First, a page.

Digital halftones as output on plain paper are the focus of this study. A new terminology is suggested to allow proper description of digital halftones. The most important of these terms is the use of "addressability" to replace the often misused term "resolution." Also important is the use of the term "spot" rather than "dot" to describe addressability. A means of properly describing digital halftones is suggested to avoid confusion with analog (ie., conventional photographic) halftones. Halftone patterns were created to test the efficiency of different designs at 300 spot per inch addressability on a laser printer. The page description language PostScript was used to create the halftone patterns which were modeled on three basic designs. It has been established that two halftone dot patterns constructed on the same matrix and containing the same number of spots will produce different densities if the configuration of the spots within the matrix is different This has been tested by comparing the results of the tone production curves of the condensed and open halftone dot designs. These patterns were output on a laser printer and measured for density. Tone production curves were drawn and compared. Even though each matrix contains the same number of spots, it has been shown that different densities result. This is solely a consequence of the dot design. Microscopic studies were conducted to illustrate the nature of the filling-in in the non-image area. Microscopic measurements were also made to ascertain the size of an individual spot at various screen rulings. It was found that the spot, which was very irregular to begin with, actually began to break up as the linescreen approached 150 lines per inch. Paper tests were run to gauge the maximum density and the tone production capabilities of various papers. Although the results were inconclusive, they point out another flaw of digital halftones which are output on plain paper. The number of grays predictable, given a matrix size, is greater than what is achievable in practice. These results mean the following for designers of digital halftones. First, purely due to the nature of digital halftones, the highlight and shadow areas will be most difficult to control. Secondly, use of a screen angle can limit the filling-in in the tone production curve. Thirdly, the variability of the spot size on paper, and its irregularities must be closely observed to assure that these dot forms will be reproducible in the lithographic process if this is desired. And finally, careful planning in the design of a halftone dot may allow an improved tone production curve.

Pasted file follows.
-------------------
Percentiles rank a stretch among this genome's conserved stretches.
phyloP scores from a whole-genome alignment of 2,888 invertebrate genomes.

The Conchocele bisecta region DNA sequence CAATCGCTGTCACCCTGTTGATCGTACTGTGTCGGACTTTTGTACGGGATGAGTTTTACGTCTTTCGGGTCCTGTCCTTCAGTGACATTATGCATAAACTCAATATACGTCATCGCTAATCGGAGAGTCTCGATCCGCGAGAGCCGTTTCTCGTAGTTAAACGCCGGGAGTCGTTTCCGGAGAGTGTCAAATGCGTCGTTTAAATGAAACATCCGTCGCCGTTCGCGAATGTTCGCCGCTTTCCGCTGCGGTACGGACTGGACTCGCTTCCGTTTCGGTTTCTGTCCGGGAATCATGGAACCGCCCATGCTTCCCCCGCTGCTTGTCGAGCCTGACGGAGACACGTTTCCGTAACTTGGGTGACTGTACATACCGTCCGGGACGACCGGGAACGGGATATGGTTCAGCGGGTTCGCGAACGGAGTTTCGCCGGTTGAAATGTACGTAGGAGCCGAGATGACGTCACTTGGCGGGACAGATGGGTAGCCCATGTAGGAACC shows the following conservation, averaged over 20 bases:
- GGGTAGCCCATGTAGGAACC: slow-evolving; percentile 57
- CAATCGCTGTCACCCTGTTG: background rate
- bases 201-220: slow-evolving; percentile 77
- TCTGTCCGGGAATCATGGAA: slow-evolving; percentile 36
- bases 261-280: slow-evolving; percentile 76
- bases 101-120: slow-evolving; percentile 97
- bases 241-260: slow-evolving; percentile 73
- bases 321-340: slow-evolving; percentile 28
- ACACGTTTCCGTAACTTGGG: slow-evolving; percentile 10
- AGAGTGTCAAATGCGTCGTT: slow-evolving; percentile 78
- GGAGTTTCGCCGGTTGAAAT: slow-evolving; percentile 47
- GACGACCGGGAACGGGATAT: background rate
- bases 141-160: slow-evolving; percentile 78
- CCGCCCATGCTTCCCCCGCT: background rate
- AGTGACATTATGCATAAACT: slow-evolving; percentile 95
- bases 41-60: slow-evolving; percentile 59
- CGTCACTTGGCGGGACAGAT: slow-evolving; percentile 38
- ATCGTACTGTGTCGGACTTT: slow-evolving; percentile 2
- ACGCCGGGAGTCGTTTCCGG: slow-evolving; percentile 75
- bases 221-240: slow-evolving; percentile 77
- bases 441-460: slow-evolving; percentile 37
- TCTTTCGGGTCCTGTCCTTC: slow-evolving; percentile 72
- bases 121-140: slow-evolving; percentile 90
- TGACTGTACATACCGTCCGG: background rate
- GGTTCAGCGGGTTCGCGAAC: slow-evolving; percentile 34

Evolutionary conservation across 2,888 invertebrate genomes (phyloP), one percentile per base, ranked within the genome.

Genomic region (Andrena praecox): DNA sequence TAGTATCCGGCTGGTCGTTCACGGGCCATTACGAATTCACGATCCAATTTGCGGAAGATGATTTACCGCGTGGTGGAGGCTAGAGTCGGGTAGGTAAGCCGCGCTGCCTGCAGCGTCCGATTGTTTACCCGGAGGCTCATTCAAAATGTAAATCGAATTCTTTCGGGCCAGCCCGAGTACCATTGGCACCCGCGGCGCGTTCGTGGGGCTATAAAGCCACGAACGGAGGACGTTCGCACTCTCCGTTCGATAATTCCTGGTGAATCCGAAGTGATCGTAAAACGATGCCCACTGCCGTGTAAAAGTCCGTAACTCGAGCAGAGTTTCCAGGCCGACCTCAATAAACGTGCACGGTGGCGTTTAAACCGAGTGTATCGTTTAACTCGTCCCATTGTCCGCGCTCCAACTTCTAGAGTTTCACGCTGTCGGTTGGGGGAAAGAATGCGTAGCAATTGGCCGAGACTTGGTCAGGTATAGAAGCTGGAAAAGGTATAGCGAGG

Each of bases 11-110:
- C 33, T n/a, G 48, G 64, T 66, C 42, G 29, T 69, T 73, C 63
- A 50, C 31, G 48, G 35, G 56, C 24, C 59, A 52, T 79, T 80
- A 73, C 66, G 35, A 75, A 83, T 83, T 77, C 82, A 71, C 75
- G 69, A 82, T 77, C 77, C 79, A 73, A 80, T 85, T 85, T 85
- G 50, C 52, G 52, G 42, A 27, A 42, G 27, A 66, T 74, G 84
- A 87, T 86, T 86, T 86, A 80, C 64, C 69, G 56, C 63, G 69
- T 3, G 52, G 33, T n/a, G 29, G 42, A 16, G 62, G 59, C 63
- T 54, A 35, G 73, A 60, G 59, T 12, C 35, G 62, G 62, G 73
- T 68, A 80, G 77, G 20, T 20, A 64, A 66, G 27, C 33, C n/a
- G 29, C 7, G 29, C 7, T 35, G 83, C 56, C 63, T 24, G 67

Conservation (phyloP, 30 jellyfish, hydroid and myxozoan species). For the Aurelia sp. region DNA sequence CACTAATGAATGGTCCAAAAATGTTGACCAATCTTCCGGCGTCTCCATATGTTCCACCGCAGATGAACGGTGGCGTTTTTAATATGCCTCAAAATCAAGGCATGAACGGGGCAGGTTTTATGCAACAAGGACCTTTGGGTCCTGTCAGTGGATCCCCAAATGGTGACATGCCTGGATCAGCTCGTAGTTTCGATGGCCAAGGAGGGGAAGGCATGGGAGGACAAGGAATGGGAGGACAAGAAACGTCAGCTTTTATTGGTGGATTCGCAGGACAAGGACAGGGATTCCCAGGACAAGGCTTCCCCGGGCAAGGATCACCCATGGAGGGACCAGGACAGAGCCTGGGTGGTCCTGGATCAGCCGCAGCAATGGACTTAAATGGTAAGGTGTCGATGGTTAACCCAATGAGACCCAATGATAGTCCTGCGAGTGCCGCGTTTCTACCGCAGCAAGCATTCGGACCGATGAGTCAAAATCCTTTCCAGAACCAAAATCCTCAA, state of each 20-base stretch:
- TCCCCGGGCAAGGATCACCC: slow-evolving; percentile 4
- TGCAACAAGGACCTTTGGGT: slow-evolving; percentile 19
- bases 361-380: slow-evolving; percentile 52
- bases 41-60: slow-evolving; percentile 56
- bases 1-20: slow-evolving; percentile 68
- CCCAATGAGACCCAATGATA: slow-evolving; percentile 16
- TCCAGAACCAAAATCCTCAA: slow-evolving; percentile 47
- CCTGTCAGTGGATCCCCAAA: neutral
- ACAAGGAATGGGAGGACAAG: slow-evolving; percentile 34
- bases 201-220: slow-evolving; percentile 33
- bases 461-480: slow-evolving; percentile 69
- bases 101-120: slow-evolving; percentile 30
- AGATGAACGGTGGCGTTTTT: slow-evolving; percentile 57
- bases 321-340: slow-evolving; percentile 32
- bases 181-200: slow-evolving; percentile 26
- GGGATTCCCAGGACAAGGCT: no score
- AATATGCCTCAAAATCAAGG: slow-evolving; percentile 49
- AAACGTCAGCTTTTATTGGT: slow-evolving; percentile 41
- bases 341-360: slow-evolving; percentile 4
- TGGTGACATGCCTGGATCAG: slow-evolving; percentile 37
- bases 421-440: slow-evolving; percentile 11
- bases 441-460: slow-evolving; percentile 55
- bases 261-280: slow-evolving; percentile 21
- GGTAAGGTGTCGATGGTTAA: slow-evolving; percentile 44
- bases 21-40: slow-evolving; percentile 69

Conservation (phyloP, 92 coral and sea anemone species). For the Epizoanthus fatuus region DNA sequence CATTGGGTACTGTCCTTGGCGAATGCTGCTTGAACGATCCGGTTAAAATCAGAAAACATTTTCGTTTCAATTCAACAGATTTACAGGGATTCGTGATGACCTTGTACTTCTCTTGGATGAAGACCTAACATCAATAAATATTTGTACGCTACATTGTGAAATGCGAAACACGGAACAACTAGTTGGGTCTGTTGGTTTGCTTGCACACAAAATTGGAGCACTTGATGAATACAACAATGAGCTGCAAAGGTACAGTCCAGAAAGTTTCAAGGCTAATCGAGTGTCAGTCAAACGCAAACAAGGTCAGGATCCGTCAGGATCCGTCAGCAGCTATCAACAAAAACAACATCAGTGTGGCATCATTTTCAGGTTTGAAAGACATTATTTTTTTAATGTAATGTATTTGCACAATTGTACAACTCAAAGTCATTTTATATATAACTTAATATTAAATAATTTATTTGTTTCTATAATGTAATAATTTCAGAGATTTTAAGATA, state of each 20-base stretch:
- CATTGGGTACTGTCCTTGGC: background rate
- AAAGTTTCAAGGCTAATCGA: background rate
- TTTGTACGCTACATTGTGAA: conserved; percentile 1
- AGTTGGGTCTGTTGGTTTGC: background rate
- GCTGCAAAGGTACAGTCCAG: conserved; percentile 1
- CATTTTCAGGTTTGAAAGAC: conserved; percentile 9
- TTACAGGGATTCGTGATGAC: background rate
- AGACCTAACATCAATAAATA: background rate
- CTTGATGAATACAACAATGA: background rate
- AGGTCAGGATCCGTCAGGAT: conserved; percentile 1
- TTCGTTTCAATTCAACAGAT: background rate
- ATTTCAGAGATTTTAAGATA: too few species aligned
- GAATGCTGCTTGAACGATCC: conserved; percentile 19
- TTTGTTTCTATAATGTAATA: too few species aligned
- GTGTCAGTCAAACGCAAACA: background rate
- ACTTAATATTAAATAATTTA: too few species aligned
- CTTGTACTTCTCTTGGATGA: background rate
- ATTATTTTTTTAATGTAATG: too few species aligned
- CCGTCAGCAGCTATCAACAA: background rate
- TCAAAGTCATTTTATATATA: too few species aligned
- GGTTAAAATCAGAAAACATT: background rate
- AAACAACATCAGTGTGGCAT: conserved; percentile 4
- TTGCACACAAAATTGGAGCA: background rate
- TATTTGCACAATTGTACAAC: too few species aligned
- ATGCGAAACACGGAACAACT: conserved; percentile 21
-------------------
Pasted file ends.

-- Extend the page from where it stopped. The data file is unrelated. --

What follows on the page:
Library of Congress Subject Headings

Nonimpact printing; Laser printing

Publication Date


Document Type


Department, Program, or Center

School of Print Media (CIAS)


Cost, Frank


Note: imported from RIT’s Digital Media Library running on DSpace to RIT Scholar Works. Physical copy available through RIT's The Wallace Library at: Z252.5.N64 H354 1988


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